How to Easily Integrate Technology with Guided Reading Groups

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In this two-part post, I will demonstrate how using iPads (both mini-iPads and an iPad Pro) can bring guided reading into the digital age.  I was fortunate that over the years I have been able to get iPads in my classroom through district grants.  I now have eight iPad minis.  The iPad Pro is my personal iPad that I use daily in teaching with my Apple Pencil.

But first, let's review what Guided Reading is and is not.  

Part 1

What is Guided Reading?


Guided reading is a small group intervention.  Guided reading groups (from 1 to 6 students) are formed based on several criteria:  student need, student reading level, or student interest.  A teacher may work with a particular guided reading group on a daily basis or less frequently based on needs.  The groups are fluid and as students improve they are reformed again based on need and reading levels.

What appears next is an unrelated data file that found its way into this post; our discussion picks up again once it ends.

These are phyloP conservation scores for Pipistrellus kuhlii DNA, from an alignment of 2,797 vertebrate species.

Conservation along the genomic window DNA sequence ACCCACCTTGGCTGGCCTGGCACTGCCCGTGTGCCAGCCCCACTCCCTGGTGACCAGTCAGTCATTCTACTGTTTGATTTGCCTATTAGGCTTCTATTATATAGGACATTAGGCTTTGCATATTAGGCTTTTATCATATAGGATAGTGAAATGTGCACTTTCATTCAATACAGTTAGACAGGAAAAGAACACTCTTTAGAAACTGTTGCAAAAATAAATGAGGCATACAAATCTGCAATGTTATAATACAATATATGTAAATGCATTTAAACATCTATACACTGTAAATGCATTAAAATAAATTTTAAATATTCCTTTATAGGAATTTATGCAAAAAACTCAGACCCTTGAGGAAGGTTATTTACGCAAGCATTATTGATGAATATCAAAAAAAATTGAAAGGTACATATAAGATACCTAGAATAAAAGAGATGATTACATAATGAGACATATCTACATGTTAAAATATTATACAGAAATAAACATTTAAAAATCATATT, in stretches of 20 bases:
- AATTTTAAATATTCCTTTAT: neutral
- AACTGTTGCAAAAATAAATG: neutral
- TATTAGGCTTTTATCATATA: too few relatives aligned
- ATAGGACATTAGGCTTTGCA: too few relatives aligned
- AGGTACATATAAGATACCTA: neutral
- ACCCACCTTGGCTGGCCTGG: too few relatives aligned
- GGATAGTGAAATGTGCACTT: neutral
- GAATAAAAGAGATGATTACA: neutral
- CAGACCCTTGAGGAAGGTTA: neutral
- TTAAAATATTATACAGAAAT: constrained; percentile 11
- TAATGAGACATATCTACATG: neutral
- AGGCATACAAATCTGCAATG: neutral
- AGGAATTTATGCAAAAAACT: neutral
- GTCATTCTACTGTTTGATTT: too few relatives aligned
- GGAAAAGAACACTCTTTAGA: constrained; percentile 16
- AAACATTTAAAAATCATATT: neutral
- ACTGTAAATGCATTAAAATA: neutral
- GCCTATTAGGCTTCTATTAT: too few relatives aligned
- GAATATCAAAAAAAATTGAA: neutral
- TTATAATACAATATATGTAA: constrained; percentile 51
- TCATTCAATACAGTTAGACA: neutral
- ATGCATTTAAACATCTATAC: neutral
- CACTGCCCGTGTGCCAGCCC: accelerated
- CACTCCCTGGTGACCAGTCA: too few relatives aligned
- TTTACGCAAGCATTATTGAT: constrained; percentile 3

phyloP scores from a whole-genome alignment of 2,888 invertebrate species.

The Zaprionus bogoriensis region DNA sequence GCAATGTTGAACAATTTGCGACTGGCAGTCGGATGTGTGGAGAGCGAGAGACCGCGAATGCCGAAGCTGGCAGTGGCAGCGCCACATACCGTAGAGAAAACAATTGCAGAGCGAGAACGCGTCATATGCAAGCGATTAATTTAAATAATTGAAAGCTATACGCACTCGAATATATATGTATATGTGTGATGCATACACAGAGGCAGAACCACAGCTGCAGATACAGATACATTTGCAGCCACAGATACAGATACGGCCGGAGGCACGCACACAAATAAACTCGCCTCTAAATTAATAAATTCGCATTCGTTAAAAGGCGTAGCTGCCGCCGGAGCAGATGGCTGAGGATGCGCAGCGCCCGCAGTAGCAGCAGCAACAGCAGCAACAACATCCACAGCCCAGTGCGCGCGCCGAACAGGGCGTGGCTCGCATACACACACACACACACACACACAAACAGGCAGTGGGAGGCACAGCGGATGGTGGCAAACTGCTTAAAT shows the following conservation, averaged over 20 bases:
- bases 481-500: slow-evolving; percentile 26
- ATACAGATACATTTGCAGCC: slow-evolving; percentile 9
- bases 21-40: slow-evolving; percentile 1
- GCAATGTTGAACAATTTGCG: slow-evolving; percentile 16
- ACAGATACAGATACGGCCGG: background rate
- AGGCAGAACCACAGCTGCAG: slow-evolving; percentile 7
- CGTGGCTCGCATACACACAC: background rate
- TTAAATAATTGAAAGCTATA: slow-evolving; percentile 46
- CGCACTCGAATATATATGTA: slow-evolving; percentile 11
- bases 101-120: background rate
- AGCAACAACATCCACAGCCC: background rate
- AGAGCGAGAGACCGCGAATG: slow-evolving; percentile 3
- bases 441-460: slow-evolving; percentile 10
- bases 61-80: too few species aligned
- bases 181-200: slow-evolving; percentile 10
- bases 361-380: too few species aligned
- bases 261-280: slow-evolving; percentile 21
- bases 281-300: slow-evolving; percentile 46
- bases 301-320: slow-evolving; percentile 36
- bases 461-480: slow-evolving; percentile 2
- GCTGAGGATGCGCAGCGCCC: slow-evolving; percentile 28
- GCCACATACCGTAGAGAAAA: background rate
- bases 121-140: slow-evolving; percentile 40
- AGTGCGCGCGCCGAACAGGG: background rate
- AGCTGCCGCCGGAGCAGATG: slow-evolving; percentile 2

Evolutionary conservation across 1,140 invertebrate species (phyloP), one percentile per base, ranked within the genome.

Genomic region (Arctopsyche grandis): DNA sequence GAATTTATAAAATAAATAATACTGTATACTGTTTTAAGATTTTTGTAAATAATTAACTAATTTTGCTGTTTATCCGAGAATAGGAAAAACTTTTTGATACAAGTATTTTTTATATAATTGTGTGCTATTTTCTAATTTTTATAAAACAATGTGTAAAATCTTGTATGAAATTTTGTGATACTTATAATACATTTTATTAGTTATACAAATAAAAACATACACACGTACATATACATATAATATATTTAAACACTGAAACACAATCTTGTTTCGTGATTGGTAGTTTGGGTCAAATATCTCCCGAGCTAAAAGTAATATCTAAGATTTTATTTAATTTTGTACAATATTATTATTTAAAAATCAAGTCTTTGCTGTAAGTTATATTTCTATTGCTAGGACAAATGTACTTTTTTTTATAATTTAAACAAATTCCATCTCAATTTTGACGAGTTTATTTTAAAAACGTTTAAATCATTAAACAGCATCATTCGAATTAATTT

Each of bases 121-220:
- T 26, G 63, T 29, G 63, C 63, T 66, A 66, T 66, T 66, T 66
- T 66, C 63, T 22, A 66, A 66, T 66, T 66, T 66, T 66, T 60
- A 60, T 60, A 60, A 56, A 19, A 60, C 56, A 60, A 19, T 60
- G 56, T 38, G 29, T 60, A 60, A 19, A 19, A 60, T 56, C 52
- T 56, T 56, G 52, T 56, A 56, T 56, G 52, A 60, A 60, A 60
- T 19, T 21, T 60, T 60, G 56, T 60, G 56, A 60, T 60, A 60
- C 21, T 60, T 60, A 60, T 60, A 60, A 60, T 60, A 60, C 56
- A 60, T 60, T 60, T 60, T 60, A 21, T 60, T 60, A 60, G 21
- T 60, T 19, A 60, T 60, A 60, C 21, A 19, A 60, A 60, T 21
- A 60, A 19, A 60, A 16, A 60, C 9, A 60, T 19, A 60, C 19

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The teacher is the guide in guided reading.  She is expertly noticing reading behaviors of the students in the group and intervening at moment of difficulty - not to give the word or answer, but to prompt the child to use a strategy to read the word.  It is teaching on the fly, with sometimes predictable and sometimes unpredictable reading behaviors by the students.


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Guided Reading is NOT round robin reading or choral reading.  It is not teaching the basal lesson to a small group (though you can use basal readers as a resource for guided reading).  It is not an unplanned lesson.  It is not teaching a lesson just based on a standard, but those do include those if appropriate.


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Procedure for Guided Reading